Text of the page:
Write it–Whose Memoir is it, anyway?

photo by Patricia Herlevi

photo by Patricia Herlevi

Yesterday as I sat in a writing group listening to thoughtful writers give suggestions of what I should include in my memoir, I asked the question, “Whose memoir is it anyway?” We must discern other people’s agendas and make sure that we write our books from our own intentions.

As writers we often suffer with insecurities. Many of us wear our hearts on our sleeves and we worry about harming others through our mighty pens. Yet, if we don’t write with integrity coupled with compassion, then others will see our writing is incomplete and try to fill in the gaps with their opinions and agendas. Everyone has an agenda, no exceptions.

The other trap we fall into when writing memoirs revolves around bringing social causes into our writing. Perhaps our professors taught us about overarching themes and telling universal stories. Then we mistake our personal stories for journalism even going as far as pulling facts out of media research. I did some of that in my memoir, but thankfully, only sprinkled my manuscript with this type of research.

For me a memoir is a place to share personal feelings and experiences with others in a cathartic manner. But this doesn’t mean we couldn’t write a hybrid memoir that combines journalism with personal experiences. This is tricky business however since journalism thrives on objectivity and memoirs on subjectivity. How many of us go fact-hunting when we’re in the throes of an insufferable life event or situation? Only in retrospect did I discover information that shed a new light on my own experiences living between homes for three months. We often search for a bigger meaning for our experiences or how we fit into the bigger picture.

Here are tips to writing a memoir that is true to you:

  • Come up with a mission for your memoir
  • Find the right angle to tell your story
  • Create structure to tell your story
  • Decide on one or two themes then stick with them
  • Tell yourself it is your story to tell
  • Make sure that you’re not writing a rant to attract sympathy
  • Ask yourself, “Is this true for me?”
  • Ask yourself, “What is my story? What is this really about?”
  • Decide what to keep and what to delete
  • Plot your memoir
  • Don’t clutter your prose with facts just to tell a universal story

I find that writing a memoir is different than writing non-fiction books (such as self-help or journalist exposes), and fiction in that you are essentially telling a story from your personal experiences. The story is about you, yes, you involved in relation to the world, but mainly the internal you as you journey through a situation. Find the balance between your story and a universal theme, but don’t leave so many holes in your story that other people fill them with related themes and social issues du jour.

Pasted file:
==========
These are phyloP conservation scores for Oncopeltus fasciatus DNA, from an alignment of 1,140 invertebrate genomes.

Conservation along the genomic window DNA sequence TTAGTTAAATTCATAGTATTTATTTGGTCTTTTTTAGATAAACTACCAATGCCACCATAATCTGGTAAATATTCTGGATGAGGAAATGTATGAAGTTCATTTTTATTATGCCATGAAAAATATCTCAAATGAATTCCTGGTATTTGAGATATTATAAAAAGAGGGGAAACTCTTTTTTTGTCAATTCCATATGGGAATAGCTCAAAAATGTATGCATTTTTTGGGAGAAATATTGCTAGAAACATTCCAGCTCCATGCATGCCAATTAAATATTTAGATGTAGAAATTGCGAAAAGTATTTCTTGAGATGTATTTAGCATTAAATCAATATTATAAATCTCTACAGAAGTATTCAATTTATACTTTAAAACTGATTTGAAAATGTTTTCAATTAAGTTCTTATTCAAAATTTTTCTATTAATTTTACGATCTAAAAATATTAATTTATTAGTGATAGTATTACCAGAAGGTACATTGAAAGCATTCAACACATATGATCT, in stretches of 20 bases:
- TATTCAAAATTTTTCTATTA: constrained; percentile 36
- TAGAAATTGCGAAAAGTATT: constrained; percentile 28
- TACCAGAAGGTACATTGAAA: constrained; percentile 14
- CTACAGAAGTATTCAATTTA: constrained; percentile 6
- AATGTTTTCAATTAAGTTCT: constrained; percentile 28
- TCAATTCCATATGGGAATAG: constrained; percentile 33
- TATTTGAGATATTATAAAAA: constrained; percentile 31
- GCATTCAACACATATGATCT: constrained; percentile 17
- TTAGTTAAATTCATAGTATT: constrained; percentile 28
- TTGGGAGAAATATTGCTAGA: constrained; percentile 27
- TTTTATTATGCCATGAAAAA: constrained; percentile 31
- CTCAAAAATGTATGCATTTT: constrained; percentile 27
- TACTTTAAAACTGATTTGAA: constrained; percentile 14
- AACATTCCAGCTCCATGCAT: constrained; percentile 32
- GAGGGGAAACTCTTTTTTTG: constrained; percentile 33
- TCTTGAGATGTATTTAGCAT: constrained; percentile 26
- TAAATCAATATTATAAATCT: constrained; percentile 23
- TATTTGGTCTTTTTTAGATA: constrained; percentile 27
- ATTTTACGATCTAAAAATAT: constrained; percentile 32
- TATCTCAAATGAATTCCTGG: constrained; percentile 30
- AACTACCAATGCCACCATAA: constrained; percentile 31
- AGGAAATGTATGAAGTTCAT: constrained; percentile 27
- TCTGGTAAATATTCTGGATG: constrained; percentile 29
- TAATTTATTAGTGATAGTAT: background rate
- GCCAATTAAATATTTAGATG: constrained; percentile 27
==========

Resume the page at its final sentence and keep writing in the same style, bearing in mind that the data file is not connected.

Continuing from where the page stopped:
For instance, I chose to tell my story as a spiritual journey involving using tools from the Law of Attraction. Yes, I could rant about the homeless situation or discuss in greater detail, people surviving with multiple chemical sensitivities, but those aren’t the stories I choose to tell. While I hope that my story brings catharsis and healing to others, I’m not going to focus on more of what I don’t want in my life (which would be to focus on social issues or disease).

I also chose to write my story from a humorous angle using a naive and ironic voice. When it comes to choosing a theme, I pick the loss of innocence as my theme. This theme usually appears in coming-of-age stories, but we can lose our innocence at any age then through an inner journey experience an epiphany that leads to wisdom. In the end, we’re all on a quest, but only a few of us grab our pens and transform the quest into a memoir.

I’m an author, astrologer and intuitive coach. Learn more at Metaphysics for Everyday Living.


4 thoughts on “Write it–Whose Memoir is it, anyway?

  1. Thanks for the update on your memoir-writing adventure, Patricia. I enjoy reading the updates. This is such a great insight, too: “.. but we can lose our innocence at any age then through an inner journey experience an epiphany that leads to wisdom.” That’s for sure. And that’s likely what makes for good ‘memoir fodder’! Blessings, Jamie

  2. This type of writing sounds very tricky – easy to get distracted and wander of the trail. You’re guidelines look pretty solid. Very astute first paragraph. Using a humorous angle sounds like the prefect match with you.

  3. Yes, writing memoirs is deceptively tricky because when we write our own stories it’s easy to get lost in all the details. The main task is to focus on the angle and structure for the memoir then delete all the extra details.

    Humor helps when dealing with a darker topic such as with my memoir (potential homelessness). I like to give Liz Gilbert’s “Eat, Pray, Love” as an example because it’s actually a comical memoir despite Liz curled up and sobbing on the bathroom floor. As with all memoirs I think it’s important to have a strong beginning (an inciting incident), engaging middle section, and satisfying conclusion which isn’t always a happy ending.

    Sometimes the conclusion reflects on the end of one life stage and the beginning of the next. An example would be an author reaching peace about the death of a loved one then preparing for the next stage of his or her life.

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